Archive for March, 2008

The Odyssey

Wednesday, March 26, 2008

homer.jpgBy Homer

Translation by Robert Fagles

Homer’s account of the adventures of Odysseus has stood at the center of classical literature for centuries. It is a sweeping story of a great warrior who wanders the world, but also an intensely domestic tale of a loving husband’s struggle to protect an enduring union with his faithful wife. Meticulously studied and commented upon by innumerable scholars, The Odyssey remains, nonetheless, a uniquely personal literary experience, startling each new generation of readers with its excitement, its drama, and its remarkably contemporary hero. (Description from barnesandnoble.com) Call number: PA4025 .A5 .F34 1996

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A History of Sin: Its Evolution to Today and Beyond

Wednesday, March 26, 2008

sin.jpgBy John Portmann

In this book, Portmann argues that especially since 9/11, the reality of sin has made a strong comeback. Even liberal Christians such as Bishop Sprong have to take the pervasiveness of personal evil doing seriously. The book starts off in the present and then loops back into the past to outline the key moments in the history of sin from the Ancient Greeks and Israelites through Jesus and Paul to Augustine and Dante and then back to the present day. (Description from barnesandnoble.com) Call number: BT715 .P66 2007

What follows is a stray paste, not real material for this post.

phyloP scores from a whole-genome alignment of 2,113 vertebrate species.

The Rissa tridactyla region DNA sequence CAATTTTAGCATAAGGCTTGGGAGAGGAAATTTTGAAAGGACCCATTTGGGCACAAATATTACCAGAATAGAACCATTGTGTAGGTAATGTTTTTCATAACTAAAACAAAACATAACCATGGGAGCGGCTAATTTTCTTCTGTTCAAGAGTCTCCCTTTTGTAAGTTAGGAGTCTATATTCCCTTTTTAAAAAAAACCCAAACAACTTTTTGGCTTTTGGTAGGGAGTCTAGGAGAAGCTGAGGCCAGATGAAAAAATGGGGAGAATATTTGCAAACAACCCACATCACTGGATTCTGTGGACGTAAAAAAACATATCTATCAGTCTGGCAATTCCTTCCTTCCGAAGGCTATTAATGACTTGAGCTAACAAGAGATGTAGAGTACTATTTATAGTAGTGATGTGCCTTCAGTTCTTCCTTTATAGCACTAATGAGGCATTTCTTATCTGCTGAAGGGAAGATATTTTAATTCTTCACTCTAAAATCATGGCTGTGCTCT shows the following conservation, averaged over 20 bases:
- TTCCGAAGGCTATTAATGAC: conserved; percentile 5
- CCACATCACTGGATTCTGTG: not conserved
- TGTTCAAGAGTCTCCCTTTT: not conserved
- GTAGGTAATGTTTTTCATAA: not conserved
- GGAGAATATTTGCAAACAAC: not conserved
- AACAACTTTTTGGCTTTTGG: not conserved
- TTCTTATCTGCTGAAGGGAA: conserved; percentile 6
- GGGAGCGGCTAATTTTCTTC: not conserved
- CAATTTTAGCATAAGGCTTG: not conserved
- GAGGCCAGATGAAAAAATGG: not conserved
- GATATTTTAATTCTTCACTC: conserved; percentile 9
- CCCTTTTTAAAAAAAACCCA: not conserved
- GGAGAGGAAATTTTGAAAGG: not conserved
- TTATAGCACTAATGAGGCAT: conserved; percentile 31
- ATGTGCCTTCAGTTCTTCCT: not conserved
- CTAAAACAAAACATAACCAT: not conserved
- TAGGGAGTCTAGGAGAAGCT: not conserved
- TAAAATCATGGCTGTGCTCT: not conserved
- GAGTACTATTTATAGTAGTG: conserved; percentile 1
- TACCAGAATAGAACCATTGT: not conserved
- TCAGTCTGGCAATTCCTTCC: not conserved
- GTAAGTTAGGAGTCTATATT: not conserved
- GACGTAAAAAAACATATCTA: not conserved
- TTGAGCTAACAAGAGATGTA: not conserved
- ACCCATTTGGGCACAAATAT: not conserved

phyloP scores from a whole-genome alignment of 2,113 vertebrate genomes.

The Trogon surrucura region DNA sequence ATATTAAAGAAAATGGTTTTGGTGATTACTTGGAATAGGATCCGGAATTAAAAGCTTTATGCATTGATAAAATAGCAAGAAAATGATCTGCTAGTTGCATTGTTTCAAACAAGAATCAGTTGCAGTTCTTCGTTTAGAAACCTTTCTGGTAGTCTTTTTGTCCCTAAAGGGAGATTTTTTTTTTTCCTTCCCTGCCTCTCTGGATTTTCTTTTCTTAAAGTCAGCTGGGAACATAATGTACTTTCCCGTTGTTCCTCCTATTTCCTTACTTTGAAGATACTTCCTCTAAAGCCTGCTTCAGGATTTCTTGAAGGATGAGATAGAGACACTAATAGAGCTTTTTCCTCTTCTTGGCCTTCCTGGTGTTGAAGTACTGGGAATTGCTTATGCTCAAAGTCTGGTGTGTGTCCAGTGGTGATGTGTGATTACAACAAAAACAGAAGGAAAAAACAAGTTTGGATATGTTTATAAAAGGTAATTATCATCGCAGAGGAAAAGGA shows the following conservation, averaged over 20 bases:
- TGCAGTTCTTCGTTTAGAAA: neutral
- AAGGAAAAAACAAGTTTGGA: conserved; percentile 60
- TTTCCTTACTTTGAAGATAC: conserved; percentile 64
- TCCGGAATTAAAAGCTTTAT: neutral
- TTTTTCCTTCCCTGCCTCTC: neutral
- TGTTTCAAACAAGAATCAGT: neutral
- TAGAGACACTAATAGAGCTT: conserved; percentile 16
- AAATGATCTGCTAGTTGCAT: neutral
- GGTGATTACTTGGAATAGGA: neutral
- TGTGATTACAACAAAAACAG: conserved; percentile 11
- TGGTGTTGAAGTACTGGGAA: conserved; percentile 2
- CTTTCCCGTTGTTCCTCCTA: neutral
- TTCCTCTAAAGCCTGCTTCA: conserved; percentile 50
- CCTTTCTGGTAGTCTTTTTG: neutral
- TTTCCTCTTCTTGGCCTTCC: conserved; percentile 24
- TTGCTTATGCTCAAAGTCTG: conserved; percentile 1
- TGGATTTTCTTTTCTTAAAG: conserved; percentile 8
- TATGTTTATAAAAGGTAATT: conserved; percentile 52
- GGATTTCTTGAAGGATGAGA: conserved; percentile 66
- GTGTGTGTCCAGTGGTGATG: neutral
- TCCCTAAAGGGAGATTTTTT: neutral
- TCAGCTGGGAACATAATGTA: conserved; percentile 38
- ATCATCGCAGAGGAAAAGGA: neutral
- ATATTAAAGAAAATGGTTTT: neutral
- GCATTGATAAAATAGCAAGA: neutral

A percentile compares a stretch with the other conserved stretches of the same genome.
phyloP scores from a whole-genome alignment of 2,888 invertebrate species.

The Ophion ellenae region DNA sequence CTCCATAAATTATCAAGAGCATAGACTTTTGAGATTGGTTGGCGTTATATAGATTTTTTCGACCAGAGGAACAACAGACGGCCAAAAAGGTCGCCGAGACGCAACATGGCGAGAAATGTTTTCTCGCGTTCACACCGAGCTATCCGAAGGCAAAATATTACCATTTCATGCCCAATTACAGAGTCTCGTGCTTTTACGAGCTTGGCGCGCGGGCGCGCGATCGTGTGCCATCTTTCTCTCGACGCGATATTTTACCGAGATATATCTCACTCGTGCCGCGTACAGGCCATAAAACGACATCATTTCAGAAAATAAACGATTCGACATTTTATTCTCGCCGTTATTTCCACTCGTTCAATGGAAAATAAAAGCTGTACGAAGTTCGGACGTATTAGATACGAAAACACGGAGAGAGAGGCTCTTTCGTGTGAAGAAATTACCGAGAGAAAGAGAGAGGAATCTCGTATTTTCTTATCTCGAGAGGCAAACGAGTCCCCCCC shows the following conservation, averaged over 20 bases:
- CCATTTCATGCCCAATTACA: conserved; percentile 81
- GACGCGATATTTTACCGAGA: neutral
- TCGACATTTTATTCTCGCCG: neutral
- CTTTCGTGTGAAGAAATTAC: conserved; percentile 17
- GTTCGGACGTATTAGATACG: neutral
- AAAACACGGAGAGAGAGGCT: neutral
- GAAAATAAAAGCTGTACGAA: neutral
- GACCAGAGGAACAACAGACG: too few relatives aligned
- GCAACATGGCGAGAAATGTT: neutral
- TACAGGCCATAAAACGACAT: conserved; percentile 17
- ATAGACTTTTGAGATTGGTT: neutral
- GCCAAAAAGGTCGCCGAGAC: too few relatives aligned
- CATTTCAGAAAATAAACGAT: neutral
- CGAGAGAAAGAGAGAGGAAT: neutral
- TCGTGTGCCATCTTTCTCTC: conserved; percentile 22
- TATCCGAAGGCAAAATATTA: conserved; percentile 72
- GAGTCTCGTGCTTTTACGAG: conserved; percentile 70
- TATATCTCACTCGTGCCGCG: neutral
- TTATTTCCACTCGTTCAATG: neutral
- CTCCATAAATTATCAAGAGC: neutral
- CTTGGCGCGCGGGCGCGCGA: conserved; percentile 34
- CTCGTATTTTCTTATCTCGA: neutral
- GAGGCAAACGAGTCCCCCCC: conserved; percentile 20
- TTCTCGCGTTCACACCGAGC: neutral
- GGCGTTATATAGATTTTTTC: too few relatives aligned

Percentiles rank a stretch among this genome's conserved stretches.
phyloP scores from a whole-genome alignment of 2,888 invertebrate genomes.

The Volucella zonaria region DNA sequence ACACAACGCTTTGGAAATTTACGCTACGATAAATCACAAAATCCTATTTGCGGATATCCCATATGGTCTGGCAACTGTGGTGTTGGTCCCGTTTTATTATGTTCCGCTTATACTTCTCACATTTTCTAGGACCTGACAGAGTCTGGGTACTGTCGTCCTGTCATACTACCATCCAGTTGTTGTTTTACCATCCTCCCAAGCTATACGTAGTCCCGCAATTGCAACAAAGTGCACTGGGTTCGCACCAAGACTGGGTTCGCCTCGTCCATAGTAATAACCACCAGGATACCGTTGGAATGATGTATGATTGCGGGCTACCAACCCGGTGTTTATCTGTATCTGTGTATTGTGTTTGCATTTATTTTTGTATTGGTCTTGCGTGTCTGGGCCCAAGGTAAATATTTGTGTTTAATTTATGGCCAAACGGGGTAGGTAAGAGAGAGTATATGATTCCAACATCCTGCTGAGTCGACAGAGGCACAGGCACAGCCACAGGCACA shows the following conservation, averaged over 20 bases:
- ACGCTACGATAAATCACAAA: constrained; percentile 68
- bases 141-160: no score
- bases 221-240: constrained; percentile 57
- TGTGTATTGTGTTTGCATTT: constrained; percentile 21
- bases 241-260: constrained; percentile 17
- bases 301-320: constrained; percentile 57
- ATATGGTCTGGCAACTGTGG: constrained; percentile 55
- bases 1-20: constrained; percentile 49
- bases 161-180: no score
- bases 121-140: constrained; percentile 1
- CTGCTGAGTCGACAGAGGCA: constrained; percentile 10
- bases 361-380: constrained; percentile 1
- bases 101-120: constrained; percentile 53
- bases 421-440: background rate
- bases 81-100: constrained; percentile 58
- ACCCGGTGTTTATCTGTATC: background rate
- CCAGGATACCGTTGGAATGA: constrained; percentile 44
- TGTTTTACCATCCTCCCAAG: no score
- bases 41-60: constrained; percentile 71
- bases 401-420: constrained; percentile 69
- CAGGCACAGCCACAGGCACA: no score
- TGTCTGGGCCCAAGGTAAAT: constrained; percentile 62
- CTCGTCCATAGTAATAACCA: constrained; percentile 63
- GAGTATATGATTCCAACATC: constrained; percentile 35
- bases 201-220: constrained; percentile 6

Founding Faith: Providence, Politics, and the Birth of Religious Freedom in America

Wednesday, March 26, 2008

faith.jpgBy Steven Waldman

The culture wars have distorted the dramatic story of how Americans came to worship freely. Many activists on the right maintain that the United States was founded as a “Christian nation.” Many on the left contend that the Founders were secular or Deist and that the First Amendment was designed to boldly separate church and state throughout the land. None of these claims are true, argues Beliefnet editor in chief Steven Waldman. With refreshing objectivity, Waldman narrates the real story of how our nation’s Founders forged a new approach to religious liberty, a revolutionary formula that promoted faith . . . by leaving it alone.